A yacht carrying a quartet of Americans was recently seized by Somali pirates, the latest in a string of hijackings that reaches back millenia. According to MSNBC, the seized yacht, the “S/V Quest,” is owned by Jean and Scott Adam – a couple on a worldwide quest distributing bibles. While they no doubt expected to spread the word far and wide, they were certainly not expecting to be boarded by Somali pirates off the coast of Oman in the Arab sea. The waters along the horn of Africa are a hotbed of piracy, and travelling by boat in this region is about as reckless as booking a 2 week holiday in Mogadishu.
The Somali pirates are the modern day face of an enterprise that has existed for centuries. Piracy has been part of seafaring culture since man first took to the open water. As early as 1400 BC, Lukka sea raiders from Asia Minor began committing acts of piracy throughout the Mediterranean. These early pirates were known simply as the “Sea Peoples.” Aside from these early innovators of seaward sabotage, many groups and clans have sailed under the banner of terror on the high seas. The Vikings innovated the craft, the Barbary corsairs elevated it to an art, and the pirates of the Caribbean made it famous. Many other groups, operating in the shadows of history, took to piracy on the high seas. From dark age plundering to modern day terrorism, some of these groups of pirates include:The Vikings
Hailing from Scandinavia, the Vikings pillaged much of western Europe and northern Africa. The Norsemen covered a range from Russia to Newfoundland in their graceful longships, and pioneered piracy in the middle ages. They were the original world explorers – helmeted plunderers with a thrist for adventure.
Around the same time Vikings were wreaking havoc in Europe, these Japanese pirates, known as Wokou, began terrorizing the Chinese and Korean coast. Most of these pirates were Ronin, merchants, and smugglers. Allegedly, some were even ninjas, throwing a paradoxical spin on the classic “pirate versus ninja” debate. Why choose when you can just be both?
In response to the moors being ran out of Europe, many took up residence in northern Africa. Some of these displaced seamen became pirates and raided towns and vessels in Spain, Italy, France, and beyond. The infamous Redbeard, Oruc Reis, was a notable Barbary Corsair, and sacked many coastal Italian towns.
Off the eastern coast of Africa, Madagascar was a lawless place during the golden age of pirateering. Since no European countries colonized Madagascar, the island was an ideal spot for pirates to lay low and plot the next heist. Allegedly, the pirate utopia of “Libertalia” was located on Madagascar. According to pirate lore, “Libertalia” was a communist colony governed by pirates for pirates, where all shared in the booty.
Originally from the Spice Islands and settling in modern day Malaysia, these sea gypsies began raiding the strait of Malacca over 500 years ago. Eventually, they fell into a protective role, policing the waters for the Sultanates of Johor and Malacca. Unlike many pirates that called solid ground home, the Orang Laut lived exclusively on the water.
Classical Carribean Pirates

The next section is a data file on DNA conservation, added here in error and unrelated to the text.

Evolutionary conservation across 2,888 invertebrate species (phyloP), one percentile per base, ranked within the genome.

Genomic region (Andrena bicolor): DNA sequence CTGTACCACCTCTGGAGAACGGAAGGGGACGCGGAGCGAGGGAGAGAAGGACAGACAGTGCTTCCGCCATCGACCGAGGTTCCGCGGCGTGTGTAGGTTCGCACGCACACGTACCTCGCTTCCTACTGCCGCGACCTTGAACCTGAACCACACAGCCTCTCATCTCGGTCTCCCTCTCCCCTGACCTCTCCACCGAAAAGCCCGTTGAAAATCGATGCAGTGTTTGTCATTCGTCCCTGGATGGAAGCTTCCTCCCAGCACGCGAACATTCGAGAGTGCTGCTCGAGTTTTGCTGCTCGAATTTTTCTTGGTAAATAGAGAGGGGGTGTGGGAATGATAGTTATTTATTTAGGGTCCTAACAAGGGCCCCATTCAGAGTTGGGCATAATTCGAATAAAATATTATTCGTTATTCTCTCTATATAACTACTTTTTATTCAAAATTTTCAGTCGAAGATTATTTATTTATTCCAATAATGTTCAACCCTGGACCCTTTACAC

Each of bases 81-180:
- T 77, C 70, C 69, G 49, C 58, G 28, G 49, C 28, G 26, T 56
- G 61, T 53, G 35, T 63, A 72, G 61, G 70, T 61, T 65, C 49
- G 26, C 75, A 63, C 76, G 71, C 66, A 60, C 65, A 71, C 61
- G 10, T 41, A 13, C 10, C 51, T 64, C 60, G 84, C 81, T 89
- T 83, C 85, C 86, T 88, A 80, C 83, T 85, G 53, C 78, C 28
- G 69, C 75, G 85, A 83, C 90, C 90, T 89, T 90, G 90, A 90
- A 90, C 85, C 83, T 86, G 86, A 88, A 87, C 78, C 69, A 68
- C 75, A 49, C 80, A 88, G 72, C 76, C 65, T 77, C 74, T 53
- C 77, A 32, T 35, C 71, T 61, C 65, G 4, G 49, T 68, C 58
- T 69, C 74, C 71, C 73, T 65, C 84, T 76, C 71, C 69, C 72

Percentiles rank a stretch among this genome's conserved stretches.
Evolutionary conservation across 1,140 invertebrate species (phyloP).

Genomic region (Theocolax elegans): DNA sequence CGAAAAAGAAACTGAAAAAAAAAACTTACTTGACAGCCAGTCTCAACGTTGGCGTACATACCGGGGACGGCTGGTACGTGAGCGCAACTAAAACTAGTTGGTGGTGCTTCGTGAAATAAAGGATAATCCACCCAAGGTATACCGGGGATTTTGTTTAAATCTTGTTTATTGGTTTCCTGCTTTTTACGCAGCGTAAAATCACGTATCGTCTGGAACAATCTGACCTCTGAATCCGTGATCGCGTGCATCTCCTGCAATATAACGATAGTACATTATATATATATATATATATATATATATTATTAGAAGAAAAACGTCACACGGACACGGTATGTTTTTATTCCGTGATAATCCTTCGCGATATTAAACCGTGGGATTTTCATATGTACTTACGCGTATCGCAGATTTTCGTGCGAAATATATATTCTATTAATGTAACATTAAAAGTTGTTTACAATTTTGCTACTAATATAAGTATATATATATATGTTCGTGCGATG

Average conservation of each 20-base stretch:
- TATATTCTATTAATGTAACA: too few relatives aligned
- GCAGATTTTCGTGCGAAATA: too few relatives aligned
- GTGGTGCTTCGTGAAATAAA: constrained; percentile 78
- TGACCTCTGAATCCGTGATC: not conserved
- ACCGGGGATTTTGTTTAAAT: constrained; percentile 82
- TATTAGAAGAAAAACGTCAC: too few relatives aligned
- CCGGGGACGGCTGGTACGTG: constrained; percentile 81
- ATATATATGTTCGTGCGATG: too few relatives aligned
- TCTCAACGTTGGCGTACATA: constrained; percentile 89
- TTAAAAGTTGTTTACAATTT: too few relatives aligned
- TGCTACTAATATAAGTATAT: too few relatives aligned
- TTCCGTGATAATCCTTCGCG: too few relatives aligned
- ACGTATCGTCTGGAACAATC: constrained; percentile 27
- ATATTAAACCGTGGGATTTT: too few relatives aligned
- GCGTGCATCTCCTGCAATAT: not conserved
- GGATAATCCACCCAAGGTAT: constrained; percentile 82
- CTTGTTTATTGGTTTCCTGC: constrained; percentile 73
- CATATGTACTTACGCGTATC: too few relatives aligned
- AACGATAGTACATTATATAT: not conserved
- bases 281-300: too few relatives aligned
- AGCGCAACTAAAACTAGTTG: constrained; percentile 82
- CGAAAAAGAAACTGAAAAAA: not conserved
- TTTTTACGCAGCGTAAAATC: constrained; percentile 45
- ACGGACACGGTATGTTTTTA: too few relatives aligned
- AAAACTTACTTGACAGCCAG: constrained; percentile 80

The pirate cliche is the Caribbean pirate, and the spokesperson is Johnny Depp’s character in Pirates of the Caribbean. The Caribbean pirate era began when Aztec gold bound for Spain was seized by pirates in the early 16th century. This escalated into the golden age of pirateering in the 17th and 18th centuries. Most Caribbean pirates came from European origins.
Bugi Pirates of Sulawesi
The term boogeyman originated from the orchid shaped island of Sulawesi in Indonesia. The Bugi pirates of southern Sulawesi were so feared that Dutch and English sailors brought home tales of horror to scare misbehaving children. The Bugianese were among the first to explore Papua New Guinea and northern Australia.
Sea Dayak of Borneo
Notorious headhunters, the sea dayaks terrorized the waters of the South China Sea, targeting vessels passing from Hong Kong to Singapore. In the mid nineteenth century, James Brooke and an army of Malays wiped out many of these pirates. Today, these people are known as the Iban and live in the old rainforests of Borneo.
The most powerful pirate ever was a Chinese woman. In the early 19th century, an ex-prostitute named Cheng I Sao commanded a fleet of more than 1,500 ships – larger than many navies. According to CNN, she was an adept business person and controlled her fleet via a proxy named Chang Pao. She developed spy networks, created economic agreements with mainland farmers for supplies, and generally revolutionized the piracy business model. Her crews stalked the waters of the South China Sea.
The modern pirate hails from Somalia – a crossroads of the derelict. With more warlords than laws, Somalia is a disaster state. The government has been more a fleeting idea than a real thing for the last 20 years, and it shows. Warlords control fleets that operate out of coastal towns, amassing ships, arms, and wealth. The pirates use small boats and assault rifles to board both passenger and cargo ships, taking hostages, booty, or both.
Piracy causes roughly $15 billion in losses worldwide per year. The most trafficked areas for modern day piracy include the South China Sea, the Gulf of Aden (off the horn of Africa), the Niger Delta, and the infamous Strait of Malacca.
flickr image via cesargp